The biggest difference between the two poems is that “The Lamb” offers a QUESTION and ANSWER with hope, love, and peace. While, “The Tyger” offers a QUESTION with NO ANSWER and leaves the reader with hopelessness, wonder, and depressed.

  2. "The Lamb". This poem is obvious from Innocence. It is about a beautiful lamb and the lamb's innocence. The speaker connects the lamb with The Lamb (Jesus). It is light and upbeat. Blake uses several devices to make this an obvious poem from Innocence. Most obviously he uses a simple AB rhyme scheme and a moving beat to make the feel of this poem light and airy. He repeats "Little Lamb" over and over again which reemphasizes the innocence of the small little animal. The poem is laid out as someone telling the Lamb about himself and about the special connection he shares with Jesus. This unique point of few even further shows us the Lamb's innocence
    by acting as if the Lamb is even unaware of himself and his own situation. Someone has to explain it to him. Blake makes sure the entire poem feels like a wiser person gently describing to the Lamb who made him. in the poem blake portrays the innocence of the Lamb and the reason why the Lamb is such a good picture of Christ. But it is a closed portrayal. Reading this poem you might think that nothing is wrong with the world, that God's creation is all Heaven-like all the time. Blake does this to set us up for the next poem.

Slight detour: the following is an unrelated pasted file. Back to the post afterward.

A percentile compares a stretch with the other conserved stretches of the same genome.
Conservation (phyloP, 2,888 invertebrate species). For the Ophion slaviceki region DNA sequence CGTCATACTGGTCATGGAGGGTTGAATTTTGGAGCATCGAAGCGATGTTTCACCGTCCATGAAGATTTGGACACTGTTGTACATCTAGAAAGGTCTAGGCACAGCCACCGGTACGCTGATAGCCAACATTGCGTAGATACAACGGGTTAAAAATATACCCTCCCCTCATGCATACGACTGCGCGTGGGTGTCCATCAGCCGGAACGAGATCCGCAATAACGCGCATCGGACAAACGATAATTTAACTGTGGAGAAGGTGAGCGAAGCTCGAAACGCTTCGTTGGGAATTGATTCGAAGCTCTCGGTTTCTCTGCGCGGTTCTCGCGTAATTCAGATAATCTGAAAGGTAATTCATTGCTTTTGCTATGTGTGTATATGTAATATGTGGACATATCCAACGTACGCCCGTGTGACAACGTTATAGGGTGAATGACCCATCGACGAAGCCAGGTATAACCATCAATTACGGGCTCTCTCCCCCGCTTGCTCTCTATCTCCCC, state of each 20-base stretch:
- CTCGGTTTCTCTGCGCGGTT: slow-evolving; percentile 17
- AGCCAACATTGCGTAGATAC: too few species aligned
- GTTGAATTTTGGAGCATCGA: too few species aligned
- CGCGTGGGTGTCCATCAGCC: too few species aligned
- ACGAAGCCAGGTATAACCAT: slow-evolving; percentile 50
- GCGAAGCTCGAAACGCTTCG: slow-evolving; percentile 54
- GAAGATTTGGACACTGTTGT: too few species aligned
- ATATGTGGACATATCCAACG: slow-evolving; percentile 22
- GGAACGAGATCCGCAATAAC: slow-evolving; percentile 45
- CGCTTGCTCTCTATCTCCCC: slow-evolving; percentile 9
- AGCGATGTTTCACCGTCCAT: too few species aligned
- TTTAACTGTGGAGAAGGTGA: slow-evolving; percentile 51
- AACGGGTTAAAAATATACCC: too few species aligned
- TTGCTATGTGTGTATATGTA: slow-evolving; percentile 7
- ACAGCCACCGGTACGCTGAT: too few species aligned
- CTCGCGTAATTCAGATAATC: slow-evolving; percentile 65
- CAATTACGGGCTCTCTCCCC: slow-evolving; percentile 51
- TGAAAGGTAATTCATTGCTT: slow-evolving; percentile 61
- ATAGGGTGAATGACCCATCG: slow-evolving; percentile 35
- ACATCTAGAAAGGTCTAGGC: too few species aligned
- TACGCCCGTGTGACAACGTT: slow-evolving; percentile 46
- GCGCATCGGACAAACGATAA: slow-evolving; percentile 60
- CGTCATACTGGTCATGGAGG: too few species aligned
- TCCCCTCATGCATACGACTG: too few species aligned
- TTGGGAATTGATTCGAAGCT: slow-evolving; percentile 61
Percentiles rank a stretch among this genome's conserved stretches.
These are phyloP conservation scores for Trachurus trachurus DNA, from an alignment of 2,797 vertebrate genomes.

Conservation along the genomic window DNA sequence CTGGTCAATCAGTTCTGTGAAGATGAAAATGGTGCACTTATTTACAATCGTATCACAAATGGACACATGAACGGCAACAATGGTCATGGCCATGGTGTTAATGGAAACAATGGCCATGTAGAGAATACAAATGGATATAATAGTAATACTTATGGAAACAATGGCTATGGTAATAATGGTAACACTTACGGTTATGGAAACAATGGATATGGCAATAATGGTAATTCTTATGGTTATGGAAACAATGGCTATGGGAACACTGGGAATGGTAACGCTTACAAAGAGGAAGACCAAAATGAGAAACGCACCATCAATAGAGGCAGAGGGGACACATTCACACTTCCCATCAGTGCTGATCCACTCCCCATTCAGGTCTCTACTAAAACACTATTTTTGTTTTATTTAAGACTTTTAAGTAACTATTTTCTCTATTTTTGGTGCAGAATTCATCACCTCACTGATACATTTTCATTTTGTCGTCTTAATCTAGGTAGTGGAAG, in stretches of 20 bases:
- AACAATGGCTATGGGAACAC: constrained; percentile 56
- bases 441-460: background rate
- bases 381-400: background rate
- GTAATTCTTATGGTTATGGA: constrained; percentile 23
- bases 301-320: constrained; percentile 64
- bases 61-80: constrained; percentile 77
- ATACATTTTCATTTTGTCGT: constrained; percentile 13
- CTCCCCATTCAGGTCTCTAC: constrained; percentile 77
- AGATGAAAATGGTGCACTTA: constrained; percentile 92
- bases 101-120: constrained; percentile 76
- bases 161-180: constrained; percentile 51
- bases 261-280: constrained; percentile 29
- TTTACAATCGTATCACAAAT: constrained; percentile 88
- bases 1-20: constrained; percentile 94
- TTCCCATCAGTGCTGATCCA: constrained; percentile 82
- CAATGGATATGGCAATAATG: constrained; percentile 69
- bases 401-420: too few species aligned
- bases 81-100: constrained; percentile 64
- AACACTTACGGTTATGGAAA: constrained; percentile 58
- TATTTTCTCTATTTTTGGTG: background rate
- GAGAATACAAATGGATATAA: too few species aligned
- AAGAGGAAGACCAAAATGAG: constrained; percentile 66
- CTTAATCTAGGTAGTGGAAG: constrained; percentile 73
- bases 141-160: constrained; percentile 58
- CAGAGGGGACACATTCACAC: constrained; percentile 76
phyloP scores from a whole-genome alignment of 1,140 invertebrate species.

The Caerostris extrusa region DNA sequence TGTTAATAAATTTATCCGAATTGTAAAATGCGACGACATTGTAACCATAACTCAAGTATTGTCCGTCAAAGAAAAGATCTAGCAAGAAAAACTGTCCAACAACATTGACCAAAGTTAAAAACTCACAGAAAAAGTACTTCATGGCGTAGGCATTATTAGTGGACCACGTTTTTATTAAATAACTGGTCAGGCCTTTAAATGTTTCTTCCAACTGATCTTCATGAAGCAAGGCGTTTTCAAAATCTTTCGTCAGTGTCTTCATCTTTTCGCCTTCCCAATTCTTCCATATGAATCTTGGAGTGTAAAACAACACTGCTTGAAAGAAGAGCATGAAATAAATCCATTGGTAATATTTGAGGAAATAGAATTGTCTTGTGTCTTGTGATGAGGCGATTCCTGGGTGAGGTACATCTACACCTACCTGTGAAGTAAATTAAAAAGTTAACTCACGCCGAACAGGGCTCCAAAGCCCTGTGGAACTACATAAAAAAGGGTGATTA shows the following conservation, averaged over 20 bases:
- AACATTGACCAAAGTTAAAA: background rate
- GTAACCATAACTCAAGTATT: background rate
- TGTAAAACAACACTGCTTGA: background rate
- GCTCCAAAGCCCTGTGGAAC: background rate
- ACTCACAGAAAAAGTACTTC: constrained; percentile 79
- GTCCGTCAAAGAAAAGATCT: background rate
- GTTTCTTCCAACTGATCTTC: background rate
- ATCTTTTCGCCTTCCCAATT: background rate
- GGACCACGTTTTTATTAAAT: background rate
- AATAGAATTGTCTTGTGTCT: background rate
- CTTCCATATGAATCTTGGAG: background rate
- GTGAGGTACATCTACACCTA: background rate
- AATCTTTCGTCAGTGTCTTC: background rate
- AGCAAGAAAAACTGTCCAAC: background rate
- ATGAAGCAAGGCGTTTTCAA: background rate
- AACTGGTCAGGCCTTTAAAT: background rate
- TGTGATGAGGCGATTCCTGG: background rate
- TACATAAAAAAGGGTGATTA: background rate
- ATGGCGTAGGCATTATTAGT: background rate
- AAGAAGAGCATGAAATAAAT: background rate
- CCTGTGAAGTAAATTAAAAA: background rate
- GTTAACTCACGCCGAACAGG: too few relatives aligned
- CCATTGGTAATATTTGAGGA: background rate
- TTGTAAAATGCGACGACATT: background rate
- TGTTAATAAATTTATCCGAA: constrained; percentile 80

Tyger is a poem describing the most fearsome of God's creations. It describes the different aspects of the fearsome tiger and asks how God could make the innocent lamb and the terrible Tiger. The main literary device utilized in the Tyger is the rhetorical question. The entire poem is made up of them. Rather then the speaker explaining to an innocent Lamb, the speaker in this poem asks the tyger fearful questions as if in awe. He also makes more liberal use of similes and metaphors such as "the fire of thine eyes". The Rhetorical questions continue as Blake gets to the point of the poem. By asking "Did he who made the lamb make you?" Blake is questioning whether or not the same God that could have made the sweet innocent lamb is also capable of the terror of the Tyger and whether or not that capability compromises the innocence of the Lamb. While the poem about the Lamb makes it seem as if all that exists is this idealized fairy land of peace, the Tyger looks into the real world, sees the terror and brutality that exist, and begins to question the God capable of creating that terror.

  3. William Blake's "The Lamb" is the embodiment of innocence. This poem tells of a little lamb who is being told of the great Creator who formed and made him.The poem has a nursery rhyme feel to it, as if one would tell this lullaby to a child before he drifts to sleep.